A few years ago I read an interesting piece that argued that seeing a movie based on a book that you love is a mistake. The visual experience of cinema is so strong that it will forever replace the images lodged in your head from the book. While I basically agree, putting this into practice is difficult for me because I love both books and movies and generally succumb to the temptation to see a beloved novel on screen.
The novel A River Runs Through It is a good example. It's one of my favorite books not just because of the fly fishing but because at its core it's about family and the pain of an older brother to a troubled sibling and the impotent feeling of being unable to help. I too have known that pain. Author Norman MacLean wrote, "... I knew there were others like me who had brothers they did not understand but wanted to help. We are probably those referred to as our brothers' keepers, possessed of one of the oldest and possibly one of the most futile and certainly one of the most haunting of instincts. It will not let us go." Reading those words gave me some comfort and understanding of one of the major events of my life- the early death of my younger brother Tom.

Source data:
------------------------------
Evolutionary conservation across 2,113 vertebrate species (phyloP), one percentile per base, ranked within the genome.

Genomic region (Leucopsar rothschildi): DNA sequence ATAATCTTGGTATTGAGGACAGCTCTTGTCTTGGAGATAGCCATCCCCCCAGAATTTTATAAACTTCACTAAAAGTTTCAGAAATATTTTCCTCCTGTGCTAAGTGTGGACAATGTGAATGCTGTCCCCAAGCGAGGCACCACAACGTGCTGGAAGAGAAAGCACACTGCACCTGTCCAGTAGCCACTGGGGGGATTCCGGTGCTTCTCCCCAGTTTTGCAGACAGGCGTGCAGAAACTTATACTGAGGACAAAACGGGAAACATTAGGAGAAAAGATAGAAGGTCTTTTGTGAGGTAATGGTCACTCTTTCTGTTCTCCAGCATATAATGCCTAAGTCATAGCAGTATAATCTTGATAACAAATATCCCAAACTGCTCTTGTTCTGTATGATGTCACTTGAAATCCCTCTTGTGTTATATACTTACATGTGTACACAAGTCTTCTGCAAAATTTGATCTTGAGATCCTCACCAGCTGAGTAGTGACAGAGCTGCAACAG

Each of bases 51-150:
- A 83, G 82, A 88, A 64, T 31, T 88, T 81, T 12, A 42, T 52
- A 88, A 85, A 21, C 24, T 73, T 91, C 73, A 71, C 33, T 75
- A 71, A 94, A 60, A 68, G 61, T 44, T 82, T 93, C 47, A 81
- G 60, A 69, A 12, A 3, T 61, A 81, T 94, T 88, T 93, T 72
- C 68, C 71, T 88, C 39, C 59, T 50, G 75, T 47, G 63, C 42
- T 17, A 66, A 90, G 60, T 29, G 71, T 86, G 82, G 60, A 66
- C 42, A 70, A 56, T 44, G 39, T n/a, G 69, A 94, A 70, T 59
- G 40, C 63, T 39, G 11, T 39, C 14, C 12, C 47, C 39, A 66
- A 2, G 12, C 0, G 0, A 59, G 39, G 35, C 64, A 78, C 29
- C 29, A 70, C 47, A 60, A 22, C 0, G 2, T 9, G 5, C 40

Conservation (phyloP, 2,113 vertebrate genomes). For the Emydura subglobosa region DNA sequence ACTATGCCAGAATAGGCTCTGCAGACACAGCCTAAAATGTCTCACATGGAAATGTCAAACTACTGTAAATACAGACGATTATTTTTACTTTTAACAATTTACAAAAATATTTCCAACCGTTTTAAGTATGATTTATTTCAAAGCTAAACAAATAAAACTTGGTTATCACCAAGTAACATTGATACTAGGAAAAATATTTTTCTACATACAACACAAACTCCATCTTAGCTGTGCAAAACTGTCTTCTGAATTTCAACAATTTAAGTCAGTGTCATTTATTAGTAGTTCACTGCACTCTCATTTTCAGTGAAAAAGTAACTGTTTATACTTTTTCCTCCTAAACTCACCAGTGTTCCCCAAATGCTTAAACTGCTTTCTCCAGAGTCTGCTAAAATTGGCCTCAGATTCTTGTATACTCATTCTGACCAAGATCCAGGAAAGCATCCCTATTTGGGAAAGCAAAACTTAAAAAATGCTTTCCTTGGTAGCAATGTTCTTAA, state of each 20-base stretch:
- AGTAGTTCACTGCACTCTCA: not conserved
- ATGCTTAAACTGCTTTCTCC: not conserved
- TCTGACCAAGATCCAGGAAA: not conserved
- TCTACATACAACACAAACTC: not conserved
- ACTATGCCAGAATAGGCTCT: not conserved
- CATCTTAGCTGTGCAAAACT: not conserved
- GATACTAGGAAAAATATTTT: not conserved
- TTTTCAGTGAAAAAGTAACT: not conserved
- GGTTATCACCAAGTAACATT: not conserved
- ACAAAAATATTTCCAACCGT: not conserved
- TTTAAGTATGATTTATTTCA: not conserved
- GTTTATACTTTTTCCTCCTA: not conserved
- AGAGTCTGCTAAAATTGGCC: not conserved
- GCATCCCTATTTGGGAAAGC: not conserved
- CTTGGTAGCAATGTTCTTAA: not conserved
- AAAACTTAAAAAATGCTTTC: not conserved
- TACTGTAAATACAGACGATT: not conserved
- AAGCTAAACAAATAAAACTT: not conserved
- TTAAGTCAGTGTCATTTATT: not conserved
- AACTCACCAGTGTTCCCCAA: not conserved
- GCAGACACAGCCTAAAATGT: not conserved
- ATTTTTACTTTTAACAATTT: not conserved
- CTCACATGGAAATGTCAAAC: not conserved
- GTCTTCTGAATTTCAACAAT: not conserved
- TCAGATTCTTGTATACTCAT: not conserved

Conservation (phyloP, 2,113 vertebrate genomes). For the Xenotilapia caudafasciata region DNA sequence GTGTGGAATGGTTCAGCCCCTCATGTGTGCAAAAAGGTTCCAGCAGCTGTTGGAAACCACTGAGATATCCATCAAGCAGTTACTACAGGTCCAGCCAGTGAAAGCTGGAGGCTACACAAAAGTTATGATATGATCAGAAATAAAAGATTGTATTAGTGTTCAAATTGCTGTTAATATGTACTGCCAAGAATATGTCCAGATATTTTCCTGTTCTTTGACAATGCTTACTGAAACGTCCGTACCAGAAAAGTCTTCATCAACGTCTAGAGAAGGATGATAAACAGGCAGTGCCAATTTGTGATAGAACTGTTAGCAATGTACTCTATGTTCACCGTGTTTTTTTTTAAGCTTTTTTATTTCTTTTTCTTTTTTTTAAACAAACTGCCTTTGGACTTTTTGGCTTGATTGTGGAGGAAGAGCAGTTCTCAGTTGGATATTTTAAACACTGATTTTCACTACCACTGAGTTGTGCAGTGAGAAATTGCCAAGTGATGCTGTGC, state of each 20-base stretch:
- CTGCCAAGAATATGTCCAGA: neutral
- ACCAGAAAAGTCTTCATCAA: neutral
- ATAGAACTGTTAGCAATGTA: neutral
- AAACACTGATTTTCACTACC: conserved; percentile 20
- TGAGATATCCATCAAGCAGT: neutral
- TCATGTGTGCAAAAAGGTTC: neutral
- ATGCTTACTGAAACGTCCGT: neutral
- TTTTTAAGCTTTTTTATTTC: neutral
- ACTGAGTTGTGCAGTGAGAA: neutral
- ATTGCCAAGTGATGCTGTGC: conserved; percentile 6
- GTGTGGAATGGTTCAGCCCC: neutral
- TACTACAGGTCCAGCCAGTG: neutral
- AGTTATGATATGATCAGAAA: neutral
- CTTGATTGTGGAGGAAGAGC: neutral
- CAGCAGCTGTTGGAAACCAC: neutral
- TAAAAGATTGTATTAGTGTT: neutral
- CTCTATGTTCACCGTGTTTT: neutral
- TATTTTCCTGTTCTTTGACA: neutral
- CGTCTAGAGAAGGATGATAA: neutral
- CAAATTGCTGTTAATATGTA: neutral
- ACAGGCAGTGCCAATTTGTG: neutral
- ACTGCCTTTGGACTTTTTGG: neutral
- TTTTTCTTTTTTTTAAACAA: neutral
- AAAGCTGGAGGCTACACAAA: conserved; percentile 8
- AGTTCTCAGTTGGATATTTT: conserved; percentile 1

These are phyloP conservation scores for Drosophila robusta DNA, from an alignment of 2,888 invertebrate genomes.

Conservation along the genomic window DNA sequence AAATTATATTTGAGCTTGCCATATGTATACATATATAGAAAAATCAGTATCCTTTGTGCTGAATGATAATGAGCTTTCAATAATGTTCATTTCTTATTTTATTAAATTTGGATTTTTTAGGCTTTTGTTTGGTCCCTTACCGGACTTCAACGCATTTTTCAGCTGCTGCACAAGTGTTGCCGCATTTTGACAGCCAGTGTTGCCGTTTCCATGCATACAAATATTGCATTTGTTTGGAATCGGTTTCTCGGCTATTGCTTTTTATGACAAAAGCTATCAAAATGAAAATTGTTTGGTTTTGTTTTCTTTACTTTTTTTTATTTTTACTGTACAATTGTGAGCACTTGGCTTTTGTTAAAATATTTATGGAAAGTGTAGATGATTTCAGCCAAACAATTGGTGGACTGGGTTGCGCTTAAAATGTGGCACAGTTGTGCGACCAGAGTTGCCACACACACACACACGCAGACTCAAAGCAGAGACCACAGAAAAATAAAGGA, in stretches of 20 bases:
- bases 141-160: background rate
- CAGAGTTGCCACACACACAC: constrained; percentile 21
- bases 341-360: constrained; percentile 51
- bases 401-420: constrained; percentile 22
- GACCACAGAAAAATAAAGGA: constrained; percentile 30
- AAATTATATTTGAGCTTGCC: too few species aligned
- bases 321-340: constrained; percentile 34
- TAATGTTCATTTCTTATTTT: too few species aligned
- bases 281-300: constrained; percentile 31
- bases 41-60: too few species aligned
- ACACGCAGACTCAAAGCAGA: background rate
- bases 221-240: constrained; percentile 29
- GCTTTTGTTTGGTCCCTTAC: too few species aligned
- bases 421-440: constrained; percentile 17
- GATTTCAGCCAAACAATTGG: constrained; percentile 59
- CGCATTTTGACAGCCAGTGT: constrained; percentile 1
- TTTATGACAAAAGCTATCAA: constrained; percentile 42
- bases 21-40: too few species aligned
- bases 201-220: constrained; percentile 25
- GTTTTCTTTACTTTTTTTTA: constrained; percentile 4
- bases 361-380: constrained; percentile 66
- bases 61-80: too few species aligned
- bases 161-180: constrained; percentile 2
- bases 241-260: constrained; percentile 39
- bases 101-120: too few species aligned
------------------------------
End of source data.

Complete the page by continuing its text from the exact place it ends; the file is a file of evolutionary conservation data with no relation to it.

I enjoyed watching the movie made from A River Runs Through It when it first appeared nearly 20 years ago and watch it repeatedly when it shows up on TV, but a price I have paid is that the actors and scenes from the movie force their way into my thoughts when I try to recollect the pleasures of the original written words.
The subject of books and the power of movies came to mind because I recently read the sequel to Scott Turow's bestseller from 1987, Presumed Innocent. I found both novels entertaining but neither will be significant books in my life. When reading Innocent, the more recent, I came to the reintroduction of the character Sandy Stern from the first book, and my first reaction was, "How can this be? Sandy Stern died." Then I realized: No, the fictional Sandy Stern didn't die. The actor, Raul Julia who played the character in the movie based on the first book died.
Those powerful movie images can be overwhelming. They get into your soul. Maybe that's why the Amish don't like their pictures to be taken.